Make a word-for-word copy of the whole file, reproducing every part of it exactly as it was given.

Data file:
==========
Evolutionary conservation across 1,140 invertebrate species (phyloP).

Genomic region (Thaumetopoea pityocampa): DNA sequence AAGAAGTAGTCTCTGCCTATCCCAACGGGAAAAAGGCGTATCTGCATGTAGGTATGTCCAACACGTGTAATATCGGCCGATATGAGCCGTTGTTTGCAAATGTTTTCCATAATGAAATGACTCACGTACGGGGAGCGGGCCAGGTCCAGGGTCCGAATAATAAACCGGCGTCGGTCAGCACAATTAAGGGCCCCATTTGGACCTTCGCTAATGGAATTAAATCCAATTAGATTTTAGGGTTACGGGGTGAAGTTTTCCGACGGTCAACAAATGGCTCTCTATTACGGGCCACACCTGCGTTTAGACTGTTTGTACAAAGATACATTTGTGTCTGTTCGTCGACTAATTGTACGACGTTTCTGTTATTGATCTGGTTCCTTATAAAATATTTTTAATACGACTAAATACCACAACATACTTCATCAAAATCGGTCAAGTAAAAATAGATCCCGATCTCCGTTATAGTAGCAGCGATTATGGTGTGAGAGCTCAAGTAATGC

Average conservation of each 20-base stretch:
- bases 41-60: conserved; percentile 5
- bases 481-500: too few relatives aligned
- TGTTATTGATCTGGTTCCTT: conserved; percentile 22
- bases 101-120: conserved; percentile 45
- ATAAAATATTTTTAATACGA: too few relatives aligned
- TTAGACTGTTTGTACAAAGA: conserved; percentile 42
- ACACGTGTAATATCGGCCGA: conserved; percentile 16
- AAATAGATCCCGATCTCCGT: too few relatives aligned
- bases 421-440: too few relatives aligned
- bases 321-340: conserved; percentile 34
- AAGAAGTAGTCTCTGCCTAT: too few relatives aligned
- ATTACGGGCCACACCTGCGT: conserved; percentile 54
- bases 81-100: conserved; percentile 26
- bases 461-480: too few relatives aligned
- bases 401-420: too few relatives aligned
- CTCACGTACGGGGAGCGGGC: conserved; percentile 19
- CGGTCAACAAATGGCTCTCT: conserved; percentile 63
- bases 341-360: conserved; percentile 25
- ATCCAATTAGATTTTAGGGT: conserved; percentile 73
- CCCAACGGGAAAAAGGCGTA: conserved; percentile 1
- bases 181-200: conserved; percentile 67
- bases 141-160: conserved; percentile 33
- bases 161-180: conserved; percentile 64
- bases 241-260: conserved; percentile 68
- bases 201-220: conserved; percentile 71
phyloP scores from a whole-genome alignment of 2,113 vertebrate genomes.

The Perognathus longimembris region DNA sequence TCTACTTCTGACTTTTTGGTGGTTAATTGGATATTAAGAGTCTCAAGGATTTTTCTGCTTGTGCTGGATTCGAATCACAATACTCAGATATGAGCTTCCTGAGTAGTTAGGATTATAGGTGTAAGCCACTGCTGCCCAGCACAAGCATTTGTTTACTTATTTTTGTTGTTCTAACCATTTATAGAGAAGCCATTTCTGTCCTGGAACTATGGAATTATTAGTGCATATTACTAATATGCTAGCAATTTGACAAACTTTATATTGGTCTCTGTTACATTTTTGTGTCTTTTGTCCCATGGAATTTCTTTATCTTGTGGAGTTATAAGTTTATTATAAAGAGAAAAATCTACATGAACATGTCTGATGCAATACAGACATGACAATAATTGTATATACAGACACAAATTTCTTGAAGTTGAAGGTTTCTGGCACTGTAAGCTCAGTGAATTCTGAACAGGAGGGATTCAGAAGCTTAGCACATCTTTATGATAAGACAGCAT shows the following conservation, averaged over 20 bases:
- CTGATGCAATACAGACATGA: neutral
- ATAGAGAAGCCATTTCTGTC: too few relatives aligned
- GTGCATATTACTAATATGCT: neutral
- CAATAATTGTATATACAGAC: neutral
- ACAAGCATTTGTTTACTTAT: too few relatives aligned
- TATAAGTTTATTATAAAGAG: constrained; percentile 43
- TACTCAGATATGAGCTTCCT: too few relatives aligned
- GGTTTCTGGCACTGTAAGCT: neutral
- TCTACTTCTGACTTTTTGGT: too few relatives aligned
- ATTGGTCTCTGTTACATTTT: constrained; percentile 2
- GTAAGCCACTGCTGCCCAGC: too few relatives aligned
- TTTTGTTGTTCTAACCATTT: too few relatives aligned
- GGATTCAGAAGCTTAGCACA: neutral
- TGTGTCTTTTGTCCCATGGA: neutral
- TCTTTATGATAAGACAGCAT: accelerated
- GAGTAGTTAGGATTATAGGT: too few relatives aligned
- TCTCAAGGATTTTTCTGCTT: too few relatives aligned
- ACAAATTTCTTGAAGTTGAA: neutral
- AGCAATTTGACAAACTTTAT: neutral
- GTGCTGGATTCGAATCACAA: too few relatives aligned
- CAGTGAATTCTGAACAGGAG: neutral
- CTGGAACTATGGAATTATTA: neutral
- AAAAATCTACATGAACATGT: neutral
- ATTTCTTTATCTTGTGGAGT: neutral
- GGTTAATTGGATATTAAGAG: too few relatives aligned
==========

Evolutionary conservation across 1,140 invertebrate species (phyloP).

Genomic region (Thaumetopoea pityocampa): DNA sequence AAGAAGTAGTCTCTGCCTATCCCAACGGGAAAAAGGCGTATCTGCATGTAGGTATGTCCAACACGTGTAATATCGGCCGATATGAGCCGTTGTTTGCAAATGTTTTCCATAATGAAATGACTCACGTACGGGGAGCGGGCCAGGTCCAGGGTCCGAATAATAAACCGGCGTCGGTCAGCACAATTAAGGGCCCCATTTGGACCTTCGCTAATGGAATTAAATCCAATTAGATTTTAGGGTTACGGGGTGAAGTTTTCCGACGGTCAACAAATGGCTCTCTATTACGGGCCACACCTGCGTTTAGACTGTTTGTACAAAGATACATTTGTGTCTGTTCGTCGACTAATTGTACGACGTTTCTGTTATTGATCTGGTTCCTTATAAAATATTTTTAATACGACTAAATACCACAACATACTTCATCAAAATCGGTCAAGTAAAAATAGATCCCGATCTCCGTTATAGTAGCAGCGATTATGGTGTGAGAGCTCAAGTAATGC

Average conservation of each 20-base stretch:
- bases 41-60: conserved; percentile 5
- bases 481-500: too few relatives aligned
- TGTTATTGATCTGGTTCCTT: conserved; percentile 22
- bases 101-120: conserved; percentile 45
- ATAAAATATTTTTAATACGA: too few relatives aligned
- TTAGACTGTTTGTACAAAGA: conserved; percentile 42
- ACACGTGTAATATCGGCCGA: conserved; percentile 16
- AAATAGATCCCGATCTCCGT: too few relatives aligned
- bases 421-440: too few relatives aligned
- bases 321-340: conserved; percentile 34
- AAGAAGTAGTCTCTGCCTAT: too few relatives aligned
- ATTACGGGCCACACCTGCGT: conserved; percentile 54
- bases 81-100: conserved; percentile 26
- bases 461-480: too few relatives aligned
- bases 401-420: too few relatives aligned
- CTCACGTACGGGGAGCGGGC: conserved; percentile 19
- CGGTCAACAAATGGCTCTCT: conserved; percentile 63
- bases 341-360: conserved; percentile 25
- ATCCAATTAGATTTTAGGGT: conserved; percentile 73
- CCCAACGGGAAAAAGGCGTA: conserved; percentile 1
- bases 181-200: conserved; percentile 67
- bases 141-160: conserved; percentile 33
- bases 161-180: conserved; percentile 64
- bases 241-260: conserved; percentile 68
- bases 201-220: conserved; percentile 71
phyloP scores from a whole-genome alignment of 2,113 vertebrate genomes.

The Perognathus longimembris region DNA sequence TCTACTTCTGACTTTTTGGTGGTTAATTGGATATTAAGAGTCTCAAGGATTTTTCTGCTTGTGCTGGATTCGAATCACAATACTCAGATATGAGCTTCCTGAGTAGTTAGGATTATAGGTGTAAGCCACTGCTGCCCAGCACAAGCATTTGTTTACTTATTTTTGTTGTTCTAACCATTTATAGAGAAGCCATTTCTGTCCTGGAACTATGGAATTATTAGTGCATATTACTAATATGCTAGCAATTTGACAAACTTTATATTGGTCTCTGTTACATTTTTGTGTCTTTTGTCCCATGGAATTTCTTTATCTTGTGGAGTTATAAGTTTATTATAAAGAGAAAAATCTACATGAACATGTCTGATGCAATACAGACATGACAATAATTGTATATACAGACACAAATTTCTTGAAGTTGAAGGTTTCTGGCACTGTAAGCTCAGTGAATTCTGAACAGGAGGGATTCAGAAGCTTAGCACATCTTTATGATAAGACAGCAT shows the following conservation, averaged over 20 bases:
- CTGATGCAATACAGACATGA: neutral
- ATAGAGAAGCCATTTCTGTC: too few relatives aligned
- GTGCATATTACTAATATGCT: neutral
- CAATAATTGTATATACAGAC: neutral
- ACAAGCATTTGTTTACTTAT: too few relatives aligned
- TATAAGTTTATTATAAAGAG: constrained; percentile 43
- TACTCAGATATGAGCTTCCT: too few relatives aligned
- GGTTTCTGGCACTGTAAGCT: neutral
- TCTACTTCTGACTTTTTGGT: too few relatives aligned
- ATTGGTCTCTGTTACATTTT: constrained; percentile 2
- GTAAGCCACTGCTGCCCAGC: too few relatives aligned
- TTTTGTTGTTCTAACCATTT: too few relatives aligned
- GGATTCAGAAGCTTAGCACA: neutral
- TGTGTCTTTTGTCCCATGGA: neutral
- TCTTTATGATAAGACAGCAT: accelerated
- GAGTAGTTAGGATTATAGGT: too few relatives aligned
- TCTCAAGGATTTTTCTGCTT: too few relatives aligned
- ACAAATTTCTTGAAGTTGAA: neutral
- AGCAATTTGACAAACTTTAT: neutral
- GTGCTGGATTCGAATCACAA: too few relatives aligned
- CAGTGAATTCTGAACAGGAG: neutral
- CTGGAACTATGGAATTATTA: neutral
- AAAAATCTACATGAACATGT: neutral
- ATTTCTTTATCTTGTGGAGT: neutral
- GGTTAATTGGATATTAAGAG: too few relatives aligned